Wałbrzych, 11.04.2005

My reflections

It is very difficult for us to return to those memories of those terrible war years, years of occupation and concentration camps that were scattered all over the country.

I had to go with my mother through camps in Zwierzyniec, Zamosc, ul. Krochmalna in Lublin and the death camp in Majdanek. At fault – the war and the fact that we were Poles living in the Lublin region where the Germans took particular revenge on the local people for their Partisan activities – the Partisans were very active there, often laying down their lives in defence of their country and the people who were living there. There were great upsurges among the Poles, it was Patriotism in defence of their homeland – something we value greatly today. We would really like young people to break off hate and enmity and appreciate and respect every person irrespective of who he or she is, white or black, and see in them a man, a brother, and offer their hand in brotherhood, love and understanding to everyone.

That’s what I would say to the young people who can’t read such messages in their course books, as mentioned by Nichole Lach, Daniela Lazenhofer and Sylwia Rapp from Hollabrun in Austria. I very much appreciate the present youth prayer meetings where understanding, love, help for the poorest, (of whom there are many in the world despite such prosperity,) shine through to support and help the poor and the ill through volunteer schemes.

It is very sad and I’m sorry that so few testimonies of former prisoners are published, of those whom God allowed to survive and be liberated. It is good that there are still living witnesses of those terrible sufferings and experiences, about which Ewelina Matyjasik learnt in her conversation with former prisoners – Mrs. Halina Birenbaum and Mr. Smolen. They who survived the tragedy of those years are able to tell the young people how precious life is and share with them so that there will never again be a repeat of captivity, death camps and war.

It is very important that German pupils have a feeling of belonging to a country that caused such evil and suffering in various nations. It is they who would like to contact witnesses of those terrible events, visit the sites of torture; memorial sites so that nobody would ever have to experience that, as Katarina Hartwig and Anja Lindig from Jena in Germany mention. They are full of admiration that former prisoners want to share their experiences with them, to which they listen with great concentration. As Verena Muckenhuber, Iness Reer and Andrea Hagendorfer from Hollabrun in Austria mention, the prisoners speak openly without resentment towards the German pupils, so that they can pass the knowledge on to the following generations about the causes of fascism and ensure that mankind can avoid a similar catastrophe in the future.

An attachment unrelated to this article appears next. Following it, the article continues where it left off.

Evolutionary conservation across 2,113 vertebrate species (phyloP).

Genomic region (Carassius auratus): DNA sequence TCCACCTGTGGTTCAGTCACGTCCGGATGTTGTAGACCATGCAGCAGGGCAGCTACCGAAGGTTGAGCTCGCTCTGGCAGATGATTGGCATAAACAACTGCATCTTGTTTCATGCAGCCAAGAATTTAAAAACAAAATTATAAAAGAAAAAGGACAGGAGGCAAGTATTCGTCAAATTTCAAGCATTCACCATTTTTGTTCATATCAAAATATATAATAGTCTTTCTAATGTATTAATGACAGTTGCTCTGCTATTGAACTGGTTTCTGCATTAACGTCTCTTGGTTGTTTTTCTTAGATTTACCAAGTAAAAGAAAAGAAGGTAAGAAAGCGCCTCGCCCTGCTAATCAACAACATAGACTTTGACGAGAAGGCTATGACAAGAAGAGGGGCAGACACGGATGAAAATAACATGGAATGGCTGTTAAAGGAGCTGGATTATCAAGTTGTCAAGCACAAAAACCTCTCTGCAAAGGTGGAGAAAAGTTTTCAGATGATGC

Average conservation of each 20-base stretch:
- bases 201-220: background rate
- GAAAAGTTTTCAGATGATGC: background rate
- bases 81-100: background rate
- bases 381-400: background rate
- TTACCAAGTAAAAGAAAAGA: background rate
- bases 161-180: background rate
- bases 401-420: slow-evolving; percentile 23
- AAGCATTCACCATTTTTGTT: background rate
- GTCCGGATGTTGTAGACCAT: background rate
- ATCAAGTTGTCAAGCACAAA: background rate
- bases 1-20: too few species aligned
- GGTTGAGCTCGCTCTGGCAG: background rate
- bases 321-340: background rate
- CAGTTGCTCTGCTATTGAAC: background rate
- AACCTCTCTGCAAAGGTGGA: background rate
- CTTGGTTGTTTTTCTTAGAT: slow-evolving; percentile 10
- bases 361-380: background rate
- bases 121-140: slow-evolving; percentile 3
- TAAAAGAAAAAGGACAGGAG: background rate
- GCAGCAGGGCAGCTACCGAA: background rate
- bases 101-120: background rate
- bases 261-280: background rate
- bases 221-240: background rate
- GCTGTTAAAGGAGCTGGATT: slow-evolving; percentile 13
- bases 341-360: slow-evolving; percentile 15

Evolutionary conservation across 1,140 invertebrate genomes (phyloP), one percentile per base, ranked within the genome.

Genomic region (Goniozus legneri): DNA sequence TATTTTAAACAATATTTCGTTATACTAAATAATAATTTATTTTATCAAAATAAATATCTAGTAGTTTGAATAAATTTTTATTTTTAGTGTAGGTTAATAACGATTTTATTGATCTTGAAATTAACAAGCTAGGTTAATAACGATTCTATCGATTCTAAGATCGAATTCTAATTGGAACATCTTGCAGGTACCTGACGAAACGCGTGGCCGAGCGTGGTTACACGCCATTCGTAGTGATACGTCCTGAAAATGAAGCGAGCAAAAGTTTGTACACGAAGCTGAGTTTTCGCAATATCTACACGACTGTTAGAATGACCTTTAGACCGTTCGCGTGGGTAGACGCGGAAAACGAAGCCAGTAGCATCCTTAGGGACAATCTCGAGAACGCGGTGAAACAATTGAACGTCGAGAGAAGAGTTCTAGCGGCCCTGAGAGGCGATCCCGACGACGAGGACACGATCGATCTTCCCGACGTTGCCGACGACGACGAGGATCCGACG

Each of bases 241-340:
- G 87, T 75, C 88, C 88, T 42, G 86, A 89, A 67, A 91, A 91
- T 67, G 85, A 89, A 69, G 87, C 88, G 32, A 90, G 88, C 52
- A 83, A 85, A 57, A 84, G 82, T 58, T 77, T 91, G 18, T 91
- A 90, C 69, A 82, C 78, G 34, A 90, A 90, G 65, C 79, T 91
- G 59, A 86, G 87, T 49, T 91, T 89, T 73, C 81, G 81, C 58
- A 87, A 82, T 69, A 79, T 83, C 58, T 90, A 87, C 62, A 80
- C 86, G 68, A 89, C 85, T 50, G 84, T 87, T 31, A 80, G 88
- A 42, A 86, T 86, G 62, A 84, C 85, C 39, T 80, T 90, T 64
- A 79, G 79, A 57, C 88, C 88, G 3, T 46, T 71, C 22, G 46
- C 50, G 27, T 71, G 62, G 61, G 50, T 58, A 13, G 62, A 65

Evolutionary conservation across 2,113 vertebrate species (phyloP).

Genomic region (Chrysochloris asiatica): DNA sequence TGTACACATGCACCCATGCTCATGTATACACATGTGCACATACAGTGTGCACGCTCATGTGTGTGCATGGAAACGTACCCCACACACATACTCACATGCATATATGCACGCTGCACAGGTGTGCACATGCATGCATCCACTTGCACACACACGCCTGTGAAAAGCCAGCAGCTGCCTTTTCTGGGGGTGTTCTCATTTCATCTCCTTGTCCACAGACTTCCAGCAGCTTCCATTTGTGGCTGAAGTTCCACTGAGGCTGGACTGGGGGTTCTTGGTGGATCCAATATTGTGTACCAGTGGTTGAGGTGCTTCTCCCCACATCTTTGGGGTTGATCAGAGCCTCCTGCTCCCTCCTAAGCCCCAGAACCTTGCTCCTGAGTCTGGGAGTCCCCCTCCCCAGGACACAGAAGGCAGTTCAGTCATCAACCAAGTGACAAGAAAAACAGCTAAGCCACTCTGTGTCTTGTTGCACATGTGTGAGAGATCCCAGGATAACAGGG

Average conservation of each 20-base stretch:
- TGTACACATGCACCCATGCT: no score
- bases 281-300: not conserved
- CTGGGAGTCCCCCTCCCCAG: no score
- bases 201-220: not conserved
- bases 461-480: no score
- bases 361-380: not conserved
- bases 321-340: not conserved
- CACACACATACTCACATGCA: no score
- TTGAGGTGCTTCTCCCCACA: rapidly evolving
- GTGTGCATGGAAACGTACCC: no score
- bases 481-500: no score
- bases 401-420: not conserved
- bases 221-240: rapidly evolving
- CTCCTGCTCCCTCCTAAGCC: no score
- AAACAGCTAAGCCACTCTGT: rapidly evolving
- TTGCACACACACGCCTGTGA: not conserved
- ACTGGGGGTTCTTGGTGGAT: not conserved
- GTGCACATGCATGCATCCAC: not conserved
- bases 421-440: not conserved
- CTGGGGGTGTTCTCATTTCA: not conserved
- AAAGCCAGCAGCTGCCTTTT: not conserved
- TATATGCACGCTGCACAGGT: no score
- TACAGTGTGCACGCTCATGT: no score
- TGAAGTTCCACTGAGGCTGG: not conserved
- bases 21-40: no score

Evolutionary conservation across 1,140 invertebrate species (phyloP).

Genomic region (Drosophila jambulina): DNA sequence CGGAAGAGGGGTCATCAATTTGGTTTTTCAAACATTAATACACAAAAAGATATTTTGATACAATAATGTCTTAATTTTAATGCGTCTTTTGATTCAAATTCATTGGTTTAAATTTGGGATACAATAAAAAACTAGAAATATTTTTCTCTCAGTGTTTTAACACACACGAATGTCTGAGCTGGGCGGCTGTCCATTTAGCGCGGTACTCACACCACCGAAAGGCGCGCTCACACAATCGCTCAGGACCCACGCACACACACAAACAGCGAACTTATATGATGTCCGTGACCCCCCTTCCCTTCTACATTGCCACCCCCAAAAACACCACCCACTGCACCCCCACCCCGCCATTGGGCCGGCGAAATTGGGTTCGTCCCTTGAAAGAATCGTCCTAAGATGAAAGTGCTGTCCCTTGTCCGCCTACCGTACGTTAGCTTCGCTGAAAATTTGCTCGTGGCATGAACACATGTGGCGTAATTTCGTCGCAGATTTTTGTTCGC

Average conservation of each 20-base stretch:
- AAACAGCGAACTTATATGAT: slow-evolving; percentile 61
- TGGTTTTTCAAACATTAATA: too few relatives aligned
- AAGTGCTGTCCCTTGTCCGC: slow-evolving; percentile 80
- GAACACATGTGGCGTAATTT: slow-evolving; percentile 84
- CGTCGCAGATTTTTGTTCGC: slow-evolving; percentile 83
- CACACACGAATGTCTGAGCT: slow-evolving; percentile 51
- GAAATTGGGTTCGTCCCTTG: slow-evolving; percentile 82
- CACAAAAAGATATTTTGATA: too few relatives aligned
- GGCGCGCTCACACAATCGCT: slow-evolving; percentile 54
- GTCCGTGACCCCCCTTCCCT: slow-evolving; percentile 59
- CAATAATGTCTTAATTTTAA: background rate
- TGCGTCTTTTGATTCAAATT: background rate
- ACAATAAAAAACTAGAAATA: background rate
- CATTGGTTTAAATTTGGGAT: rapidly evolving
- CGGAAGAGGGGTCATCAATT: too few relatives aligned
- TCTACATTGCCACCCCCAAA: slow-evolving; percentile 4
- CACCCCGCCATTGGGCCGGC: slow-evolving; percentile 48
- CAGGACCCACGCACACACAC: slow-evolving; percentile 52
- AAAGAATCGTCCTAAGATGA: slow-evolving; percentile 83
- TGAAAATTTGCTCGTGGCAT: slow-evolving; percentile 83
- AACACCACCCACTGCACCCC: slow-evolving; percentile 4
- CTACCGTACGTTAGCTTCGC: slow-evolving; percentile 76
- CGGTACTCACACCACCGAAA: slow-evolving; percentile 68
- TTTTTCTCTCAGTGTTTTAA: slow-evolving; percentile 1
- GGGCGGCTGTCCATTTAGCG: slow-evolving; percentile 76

Young people ask us, the witnesses of those terrible events, what gave us strength to survive the concentration camps – certainly our deep faith in God that he would not leave us, that someday this gehenna would end, he gave us strength through every day until freedom came. The good God was and is our best father and carer, who brought an end to the evil that Hitler caused.

Time heals, as they say, it is difficult to live with hate your whole life. Fifteen or twenty years ago, hearing the German language on the street or on the train would cause not just tears, but sobbing. Many years have had to go by for us to be able to speak about our experiences though we are not indifferent to them – in fact we often share them with tears in our eyes – this is what I would say to Nichole Zach, Natalya Vonić and Daniela Eder from Hollabrun in Austria, who asked about our reaction. Pfeiffer from Hollabrun asked whether we feel hate towards the perpetrators of these terrible experiences – it is difficult to surround them with love – they were devils in human form. As Christina Steffen from Monatbaur in Germany asked, it is hard to hate the Germans who were also murdered by the perpetrators. They are also people whom we are to forgive, with whom we are to live in peace and friendship. The world is a small place and we all need to respect one another and support one another to ensure that nowhere do such terrible wars, murders, gas chambers ever happen again. This is the message to the young people.

There is no way to forget those awful experiences, you can only forgive.

Halina Sołtys

Translated by Karen Forth